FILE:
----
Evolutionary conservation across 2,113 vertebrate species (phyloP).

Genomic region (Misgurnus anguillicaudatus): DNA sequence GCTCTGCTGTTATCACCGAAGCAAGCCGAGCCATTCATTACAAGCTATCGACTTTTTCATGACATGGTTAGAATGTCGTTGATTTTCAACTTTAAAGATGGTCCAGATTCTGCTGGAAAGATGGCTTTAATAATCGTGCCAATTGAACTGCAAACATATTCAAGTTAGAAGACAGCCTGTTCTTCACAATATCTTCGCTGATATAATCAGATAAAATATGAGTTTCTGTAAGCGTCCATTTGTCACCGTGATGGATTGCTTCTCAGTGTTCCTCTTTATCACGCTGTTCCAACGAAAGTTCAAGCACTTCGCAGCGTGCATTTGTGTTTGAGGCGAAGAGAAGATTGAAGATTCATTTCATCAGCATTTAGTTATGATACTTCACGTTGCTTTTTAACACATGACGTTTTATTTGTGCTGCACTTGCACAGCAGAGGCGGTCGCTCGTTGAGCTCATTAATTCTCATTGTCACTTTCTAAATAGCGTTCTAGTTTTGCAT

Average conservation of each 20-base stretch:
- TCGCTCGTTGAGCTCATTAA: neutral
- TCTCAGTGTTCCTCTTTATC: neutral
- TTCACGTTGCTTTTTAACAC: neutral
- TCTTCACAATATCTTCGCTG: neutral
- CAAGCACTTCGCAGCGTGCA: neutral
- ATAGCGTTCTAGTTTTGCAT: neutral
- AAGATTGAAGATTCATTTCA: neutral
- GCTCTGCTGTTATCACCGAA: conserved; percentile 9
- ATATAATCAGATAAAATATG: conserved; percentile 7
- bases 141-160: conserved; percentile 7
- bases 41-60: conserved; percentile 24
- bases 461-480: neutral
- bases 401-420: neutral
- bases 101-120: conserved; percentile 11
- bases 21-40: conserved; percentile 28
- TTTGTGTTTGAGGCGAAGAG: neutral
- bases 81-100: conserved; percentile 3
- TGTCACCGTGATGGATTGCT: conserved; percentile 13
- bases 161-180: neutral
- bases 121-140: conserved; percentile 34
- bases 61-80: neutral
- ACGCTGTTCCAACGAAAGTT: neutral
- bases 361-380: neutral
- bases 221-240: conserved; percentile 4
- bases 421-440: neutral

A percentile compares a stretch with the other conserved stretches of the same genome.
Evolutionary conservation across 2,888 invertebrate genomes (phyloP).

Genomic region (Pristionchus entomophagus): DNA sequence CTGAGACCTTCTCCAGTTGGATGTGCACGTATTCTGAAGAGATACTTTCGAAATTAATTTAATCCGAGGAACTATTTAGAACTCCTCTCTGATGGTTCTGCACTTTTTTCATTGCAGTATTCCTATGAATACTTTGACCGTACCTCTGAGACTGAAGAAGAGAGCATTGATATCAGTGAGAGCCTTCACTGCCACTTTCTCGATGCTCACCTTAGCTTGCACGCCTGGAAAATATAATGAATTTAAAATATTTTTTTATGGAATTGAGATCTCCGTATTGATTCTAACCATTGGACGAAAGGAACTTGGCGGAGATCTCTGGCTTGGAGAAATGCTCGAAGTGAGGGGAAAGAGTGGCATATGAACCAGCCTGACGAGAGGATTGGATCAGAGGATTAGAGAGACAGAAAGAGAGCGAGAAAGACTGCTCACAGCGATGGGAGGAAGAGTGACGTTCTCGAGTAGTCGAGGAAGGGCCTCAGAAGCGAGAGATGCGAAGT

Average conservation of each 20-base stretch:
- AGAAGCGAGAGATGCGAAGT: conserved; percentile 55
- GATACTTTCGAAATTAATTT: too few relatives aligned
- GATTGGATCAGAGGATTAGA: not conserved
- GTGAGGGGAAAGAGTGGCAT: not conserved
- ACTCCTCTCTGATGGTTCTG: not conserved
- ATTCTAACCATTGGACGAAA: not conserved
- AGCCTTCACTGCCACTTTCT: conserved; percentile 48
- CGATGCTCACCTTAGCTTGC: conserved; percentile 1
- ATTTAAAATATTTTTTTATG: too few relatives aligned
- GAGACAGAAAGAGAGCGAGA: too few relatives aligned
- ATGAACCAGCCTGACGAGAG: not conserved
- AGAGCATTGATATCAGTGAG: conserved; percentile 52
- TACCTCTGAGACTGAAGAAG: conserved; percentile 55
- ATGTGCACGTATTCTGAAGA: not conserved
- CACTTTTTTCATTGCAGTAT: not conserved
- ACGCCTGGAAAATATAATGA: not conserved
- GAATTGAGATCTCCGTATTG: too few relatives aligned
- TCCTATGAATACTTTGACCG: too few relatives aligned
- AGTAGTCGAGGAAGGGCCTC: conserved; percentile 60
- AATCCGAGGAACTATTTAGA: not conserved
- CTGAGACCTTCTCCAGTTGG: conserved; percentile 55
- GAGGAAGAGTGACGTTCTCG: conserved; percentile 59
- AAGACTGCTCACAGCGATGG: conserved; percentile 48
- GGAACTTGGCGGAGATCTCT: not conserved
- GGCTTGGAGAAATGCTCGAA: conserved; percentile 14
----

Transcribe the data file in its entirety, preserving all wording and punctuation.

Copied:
Evolutionary conservation across 2,113 vertebrate species (phyloP).

Genomic region (Misgurnus anguillicaudatus): DNA sequence GCTCTGCTGTTATCACCGAAGCAAGCCGAGCCATTCATTACAAGCTATCGACTTTTTCATGACATGGTTAGAATGTCGTTGATTTTCAACTTTAAAGATGGTCCAGATTCTGCTGGAAAGATGGCTTTAATAATCGTGCCAATTGAACTGCAAACATATTCAAGTTAGAAGACAGCCTGTTCTTCACAATATCTTCGCTGATATAATCAGATAAAATATGAGTTTCTGTAAGCGTCCATTTGTCACCGTGATGGATTGCTTCTCAGTGTTCCTCTTTATCACGCTGTTCCAACGAAAGTTCAAGCACTTCGCAGCGTGCATTTGTGTTTGAGGCGAAGAGAAGATTGAAGATTCATTTCATCAGCATTTAGTTATGATACTTCACGTTGCTTTTTAACACATGACGTTTTATTTGTGCTGCACTTGCACAGCAGAGGCGGTCGCTCGTTGAGCTCATTAATTCTCATTGTCACTTTCTAAATAGCGTTCTAGTTTTGCAT

Average conservation of each 20-base stretch:
- TCGCTCGTTGAGCTCATTAA: neutral
- TCTCAGTGTTCCTCTTTATC: neutral
- TTCACGTTGCTTTTTAACAC: neutral
- TCTTCACAATATCTTCGCTG: neutral
- CAAGCACTTCGCAGCGTGCA: neutral
- ATAGCGTTCTAGTTTTGCAT: neutral
- AAGATTGAAGATTCATTTCA: neutral
- GCTCTGCTGTTATCACCGAA: conserved; percentile 9
- ATATAATCAGATAAAATATG: conserved; percentile 7
- bases 141-160: conserved; percentile 7
- bases 41-60: conserved; percentile 24
- bases 461-480: neutral
- bases 401-420: neutral
- bases 101-120: conserved; percentile 11
- bases 21-40: conserved; percentile 28
- TTTGTGTTTGAGGCGAAGAG: neutral
- bases 81-100: conserved; percentile 3
- TGTCACCGTGATGGATTGCT: conserved; percentile 13
- bases 161-180: neutral
- bases 121-140: conserved; percentile 34
- bases 61-80: neutral
- ACGCTGTTCCAACGAAAGTT: neutral
- bases 361-380: neutral
- bases 221-240: conserved; percentile 4
- bases 421-440: neutral

A percentile compares a stretch with the other conserved stretches of the same genome.
Evolutionary conservation across 2,888 invertebrate genomes (phyloP).

Genomic region (Pristionchus entomophagus): DNA sequence CTGAGACCTTCTCCAGTTGGATGTGCACGTATTCTGAAGAGATACTTTCGAAATTAATTTAATCCGAGGAACTATTTAGAACTCCTCTCTGATGGTTCTGCACTTTTTTCATTGCAGTATTCCTATGAATACTTTGACCGTACCTCTGAGACTGAAGAAGAGAGCATTGATATCAGTGAGAGCCTTCACTGCCACTTTCTCGATGCTCACCTTAGCTTGCACGCCTGGAAAATATAATGAATTTAAAATATTTTTTTATGGAATTGAGATCTCCGTATTGATTCTAACCATTGGACGAAAGGAACTTGGCGGAGATCTCTGGCTTGGAGAAATGCTCGAAGTGAGGGGAAAGAGTGGCATATGAACCAGCCTGACGAGAGGATTGGATCAGAGGATTAGAGAGACAGAAAGAGAGCGAGAAAGACTGCTCACAGCGATGGGAGGAAGAGTGACGTTCTCGAGTAGTCGAGGAAGGGCCTCAGAAGCGAGAGATGCGAAGT

Average conservation of each 20-base stretch:
- AGAAGCGAGAGATGCGAAGT: conserved; percentile 55
- GATACTTTCGAAATTAATTT: too few relatives aligned
- GATTGGATCAGAGGATTAGA: not conserved
- GTGAGGGGAAAGAGTGGCAT: not conserved
- ACTCCTCTCTGATGGTTCTG: not conserved
- ATTCTAACCATTGGACGAAA: not conserved
- AGCCTTCACTGCCACTTTCT: conserved; percentile 48
- CGATGCTCACCTTAGCTTGC: conserved; percentile 1
- ATTTAAAATATTTTTTTATG: too few relatives aligned
- GAGACAGAAAGAGAGCGAGA: too few relatives aligned
- ATGAACCAGCCTGACGAGAG: not conserved
- AGAGCATTGATATCAGTGAG: conserved; percentile 52
- TACCTCTGAGACTGAAGAAG: conserved; percentile 55
- ATGTGCACGTATTCTGAAGA: not conserved
- CACTTTTTTCATTGCAGTAT: not conserved
- ACGCCTGGAAAATATAATGA: not conserved
- GAATTGAGATCTCCGTATTG: too few relatives aligned
- TCCTATGAATACTTTGACCG: too few relatives aligned
- AGTAGTCGAGGAAGGGCCTC: conserved; percentile 60
- AATCCGAGGAACTATTTAGA: not conserved
- CTGAGACCTTCTCCAGTTGG: conserved; percentile 55
- GAGGAAGAGTGACGTTCTCG: conserved; percentile 59
- AAGACTGCTCACAGCGATGG: conserved; percentile 48
- GGAACTTGGCGGAGATCTCT: not conserved
- GGCTTGGAGAAATGCTCGAA: conserved; percentile 14